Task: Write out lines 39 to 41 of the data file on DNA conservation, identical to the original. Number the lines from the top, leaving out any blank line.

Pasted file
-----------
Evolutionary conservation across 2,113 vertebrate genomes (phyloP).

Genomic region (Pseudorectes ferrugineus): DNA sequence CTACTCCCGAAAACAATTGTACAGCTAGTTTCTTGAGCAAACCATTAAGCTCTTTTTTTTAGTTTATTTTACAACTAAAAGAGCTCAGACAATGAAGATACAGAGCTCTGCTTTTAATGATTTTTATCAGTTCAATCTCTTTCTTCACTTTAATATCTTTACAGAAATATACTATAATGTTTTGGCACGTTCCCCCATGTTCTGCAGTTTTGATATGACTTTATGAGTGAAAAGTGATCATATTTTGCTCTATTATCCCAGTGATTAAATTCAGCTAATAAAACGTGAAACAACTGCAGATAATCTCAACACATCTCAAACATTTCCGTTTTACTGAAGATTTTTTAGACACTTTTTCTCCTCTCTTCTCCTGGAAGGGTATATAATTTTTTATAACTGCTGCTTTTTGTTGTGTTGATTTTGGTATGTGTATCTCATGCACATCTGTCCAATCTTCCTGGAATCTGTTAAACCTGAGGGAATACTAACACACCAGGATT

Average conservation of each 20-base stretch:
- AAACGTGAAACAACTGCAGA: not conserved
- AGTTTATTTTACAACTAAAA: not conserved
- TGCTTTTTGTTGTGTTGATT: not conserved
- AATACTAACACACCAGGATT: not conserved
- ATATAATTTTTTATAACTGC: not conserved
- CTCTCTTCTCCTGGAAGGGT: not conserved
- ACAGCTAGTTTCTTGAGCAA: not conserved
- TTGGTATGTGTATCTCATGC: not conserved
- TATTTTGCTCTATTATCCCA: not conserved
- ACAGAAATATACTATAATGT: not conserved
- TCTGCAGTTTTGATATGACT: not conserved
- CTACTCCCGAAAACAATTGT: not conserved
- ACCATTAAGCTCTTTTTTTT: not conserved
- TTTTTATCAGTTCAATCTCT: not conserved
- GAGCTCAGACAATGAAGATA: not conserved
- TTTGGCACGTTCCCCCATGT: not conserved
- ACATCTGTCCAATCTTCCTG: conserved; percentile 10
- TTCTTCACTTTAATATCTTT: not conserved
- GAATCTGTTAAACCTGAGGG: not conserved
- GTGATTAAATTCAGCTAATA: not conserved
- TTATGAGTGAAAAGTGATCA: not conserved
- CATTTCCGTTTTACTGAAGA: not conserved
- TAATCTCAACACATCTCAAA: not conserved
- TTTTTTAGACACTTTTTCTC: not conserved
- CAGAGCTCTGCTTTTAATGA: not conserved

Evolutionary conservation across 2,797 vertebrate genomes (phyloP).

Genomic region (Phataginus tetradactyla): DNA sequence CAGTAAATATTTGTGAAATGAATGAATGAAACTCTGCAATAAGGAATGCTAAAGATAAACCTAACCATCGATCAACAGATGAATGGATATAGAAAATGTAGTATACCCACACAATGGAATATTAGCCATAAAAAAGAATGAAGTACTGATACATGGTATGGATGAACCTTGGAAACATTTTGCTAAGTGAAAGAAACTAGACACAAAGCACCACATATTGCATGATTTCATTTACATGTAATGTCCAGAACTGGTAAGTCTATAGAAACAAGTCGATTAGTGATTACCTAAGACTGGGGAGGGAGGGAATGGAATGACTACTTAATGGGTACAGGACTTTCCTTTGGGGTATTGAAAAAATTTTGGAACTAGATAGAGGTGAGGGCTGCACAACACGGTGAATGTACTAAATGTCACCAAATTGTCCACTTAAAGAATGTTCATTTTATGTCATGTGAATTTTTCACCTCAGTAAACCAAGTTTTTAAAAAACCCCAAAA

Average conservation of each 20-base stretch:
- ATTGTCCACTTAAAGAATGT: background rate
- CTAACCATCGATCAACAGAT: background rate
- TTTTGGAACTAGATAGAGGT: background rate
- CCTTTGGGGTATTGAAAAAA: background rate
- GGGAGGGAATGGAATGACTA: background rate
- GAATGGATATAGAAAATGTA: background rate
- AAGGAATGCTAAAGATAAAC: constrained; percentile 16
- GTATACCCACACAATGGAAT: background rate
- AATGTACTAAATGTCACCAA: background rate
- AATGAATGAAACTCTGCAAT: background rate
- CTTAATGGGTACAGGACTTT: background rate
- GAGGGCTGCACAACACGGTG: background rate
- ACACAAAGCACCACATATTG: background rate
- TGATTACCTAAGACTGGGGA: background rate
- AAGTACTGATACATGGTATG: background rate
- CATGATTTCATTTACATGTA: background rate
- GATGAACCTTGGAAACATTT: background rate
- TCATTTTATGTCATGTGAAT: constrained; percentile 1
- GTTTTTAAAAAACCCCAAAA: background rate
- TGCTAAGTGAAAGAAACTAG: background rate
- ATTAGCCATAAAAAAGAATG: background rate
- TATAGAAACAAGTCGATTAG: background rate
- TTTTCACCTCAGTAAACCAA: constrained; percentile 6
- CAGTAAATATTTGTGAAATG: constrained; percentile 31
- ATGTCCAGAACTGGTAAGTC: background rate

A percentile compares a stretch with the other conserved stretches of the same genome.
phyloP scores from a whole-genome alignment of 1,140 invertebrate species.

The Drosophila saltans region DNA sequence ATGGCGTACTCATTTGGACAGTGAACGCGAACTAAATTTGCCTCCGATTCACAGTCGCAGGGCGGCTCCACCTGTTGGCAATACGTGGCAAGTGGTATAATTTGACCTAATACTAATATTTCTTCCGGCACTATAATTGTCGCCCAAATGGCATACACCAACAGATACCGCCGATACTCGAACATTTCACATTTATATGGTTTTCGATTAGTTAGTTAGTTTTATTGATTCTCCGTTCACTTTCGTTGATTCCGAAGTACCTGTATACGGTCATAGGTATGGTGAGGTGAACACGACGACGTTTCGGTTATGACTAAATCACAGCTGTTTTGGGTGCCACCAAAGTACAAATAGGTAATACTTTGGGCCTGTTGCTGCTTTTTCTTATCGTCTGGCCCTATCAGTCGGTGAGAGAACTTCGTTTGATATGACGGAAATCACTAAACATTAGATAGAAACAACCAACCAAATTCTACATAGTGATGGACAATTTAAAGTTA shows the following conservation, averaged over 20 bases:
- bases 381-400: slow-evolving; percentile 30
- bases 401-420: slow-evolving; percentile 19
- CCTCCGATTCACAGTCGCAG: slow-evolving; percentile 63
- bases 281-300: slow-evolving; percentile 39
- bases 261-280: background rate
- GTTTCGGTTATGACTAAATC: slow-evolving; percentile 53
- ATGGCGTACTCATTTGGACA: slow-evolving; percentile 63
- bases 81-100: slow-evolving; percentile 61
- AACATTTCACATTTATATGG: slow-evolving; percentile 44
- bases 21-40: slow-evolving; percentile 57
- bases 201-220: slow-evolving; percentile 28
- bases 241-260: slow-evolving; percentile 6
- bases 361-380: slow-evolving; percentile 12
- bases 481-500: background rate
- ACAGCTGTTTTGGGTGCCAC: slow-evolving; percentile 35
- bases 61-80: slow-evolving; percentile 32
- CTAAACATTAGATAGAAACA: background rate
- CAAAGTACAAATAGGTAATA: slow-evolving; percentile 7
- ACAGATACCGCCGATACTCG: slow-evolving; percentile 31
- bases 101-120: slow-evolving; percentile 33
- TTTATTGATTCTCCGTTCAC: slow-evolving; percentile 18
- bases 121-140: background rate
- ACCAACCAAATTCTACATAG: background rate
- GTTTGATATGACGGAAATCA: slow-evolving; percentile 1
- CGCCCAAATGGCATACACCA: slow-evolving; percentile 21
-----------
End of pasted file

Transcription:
- GTATACCCACACAATGGAAT: background rate
- AATGTACTAAATGTCACCAA: background rate
- AATGAATGAAACTCTGCAAT: background rate